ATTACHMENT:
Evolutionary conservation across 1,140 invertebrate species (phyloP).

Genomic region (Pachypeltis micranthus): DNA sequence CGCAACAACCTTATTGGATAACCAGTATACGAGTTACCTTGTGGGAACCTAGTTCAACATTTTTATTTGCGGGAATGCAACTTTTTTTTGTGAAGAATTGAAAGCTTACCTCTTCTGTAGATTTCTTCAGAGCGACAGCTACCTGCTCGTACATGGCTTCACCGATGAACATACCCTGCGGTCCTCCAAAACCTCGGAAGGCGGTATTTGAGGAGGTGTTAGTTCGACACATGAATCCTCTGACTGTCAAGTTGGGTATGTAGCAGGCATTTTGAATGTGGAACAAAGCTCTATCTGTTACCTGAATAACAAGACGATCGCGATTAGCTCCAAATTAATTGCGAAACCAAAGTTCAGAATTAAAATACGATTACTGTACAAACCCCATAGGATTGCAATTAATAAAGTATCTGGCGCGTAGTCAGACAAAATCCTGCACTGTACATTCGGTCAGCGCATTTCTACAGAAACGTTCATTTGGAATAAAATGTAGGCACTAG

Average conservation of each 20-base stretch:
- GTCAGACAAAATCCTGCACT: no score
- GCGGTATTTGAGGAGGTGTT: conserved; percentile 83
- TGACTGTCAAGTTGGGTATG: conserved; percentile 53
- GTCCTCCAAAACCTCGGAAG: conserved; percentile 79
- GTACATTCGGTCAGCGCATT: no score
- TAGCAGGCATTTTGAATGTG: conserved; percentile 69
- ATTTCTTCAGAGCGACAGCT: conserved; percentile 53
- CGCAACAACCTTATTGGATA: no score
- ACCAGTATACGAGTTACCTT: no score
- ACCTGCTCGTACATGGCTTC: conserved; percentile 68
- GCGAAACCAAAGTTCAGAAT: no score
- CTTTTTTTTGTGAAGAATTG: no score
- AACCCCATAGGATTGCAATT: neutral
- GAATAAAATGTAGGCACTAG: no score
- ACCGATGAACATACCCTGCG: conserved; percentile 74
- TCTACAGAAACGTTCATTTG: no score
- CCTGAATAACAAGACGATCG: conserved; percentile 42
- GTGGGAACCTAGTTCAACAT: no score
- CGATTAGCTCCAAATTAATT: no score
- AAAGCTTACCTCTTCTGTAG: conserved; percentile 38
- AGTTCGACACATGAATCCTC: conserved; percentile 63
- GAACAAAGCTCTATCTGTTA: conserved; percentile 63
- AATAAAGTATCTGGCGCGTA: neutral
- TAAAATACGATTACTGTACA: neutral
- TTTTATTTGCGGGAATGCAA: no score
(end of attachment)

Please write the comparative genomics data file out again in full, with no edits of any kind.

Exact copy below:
Evolutionary conservation across 1,140 invertebrate species (phyloP).

Genomic region (Pachypeltis micranthus): DNA sequence CGCAACAACCTTATTGGATAACCAGTATACGAGTTACCTTGTGGGAACCTAGTTCAACATTTTTATTTGCGGGAATGCAACTTTTTTTTGTGAAGAATTGAAAGCTTACCTCTTCTGTAGATTTCTTCAGAGCGACAGCTACCTGCTCGTACATGGCTTCACCGATGAACATACCCTGCGGTCCTCCAAAACCTCGGAAGGCGGTATTTGAGGAGGTGTTAGTTCGACACATGAATCCTCTGACTGTCAAGTTGGGTATGTAGCAGGCATTTTGAATGTGGAACAAAGCTCTATCTGTTACCTGAATAACAAGACGATCGCGATTAGCTCCAAATTAATTGCGAAACCAAAGTTCAGAATTAAAATACGATTACTGTACAAACCCCATAGGATTGCAATTAATAAAGTATCTGGCGCGTAGTCAGACAAAATCCTGCACTGTACATTCGGTCAGCGCATTTCTACAGAAACGTTCATTTGGAATAAAATGTAGGCACTAG

Average conservation of each 20-base stretch:
- GTCAGACAAAATCCTGCACT: no score
- GCGGTATTTGAGGAGGTGTT: conserved; percentile 83
- TGACTGTCAAGTTGGGTATG: conserved; percentile 53
- GTCCTCCAAAACCTCGGAAG: conserved; percentile 79
- GTACATTCGGTCAGCGCATT: no score
- TAGCAGGCATTTTGAATGTG: conserved; percentile 69
- ATTTCTTCAGAGCGACAGCT: conserved; percentile 53
- CGCAACAACCTTATTGGATA: no score
- ACCAGTATACGAGTTACCTT: no score
- ACCTGCTCGTACATGGCTTC: conserved; percentile 68
- GCGAAACCAAAGTTCAGAAT: no score
- CTTTTTTTTGTGAAGAATTG: no score
- AACCCCATAGGATTGCAATT: neutral
- GAATAAAATGTAGGCACTAG: no score
- ACCGATGAACATACCCTGCG: conserved; percentile 74
- TCTACAGAAACGTTCATTTG: no score
- CCTGAATAACAAGACGATCG: conserved; percentile 42
- GTGGGAACCTAGTTCAACAT: no score
- CGATTAGCTCCAAATTAATT: no score
- AAAGCTTACCTCTTCTGTAG: conserved; percentile 38
- AGTTCGACACATGAATCCTC: conserved; percentile 63
- GAACAAAGCTCTATCTGTTA: conserved; percentile 63
- AATAAAGTATCTGGCGCGTA: neutral
- TAAAATACGATTACTGTACA: neutral
- TTTTATTTGCGGGAATGCAA: no score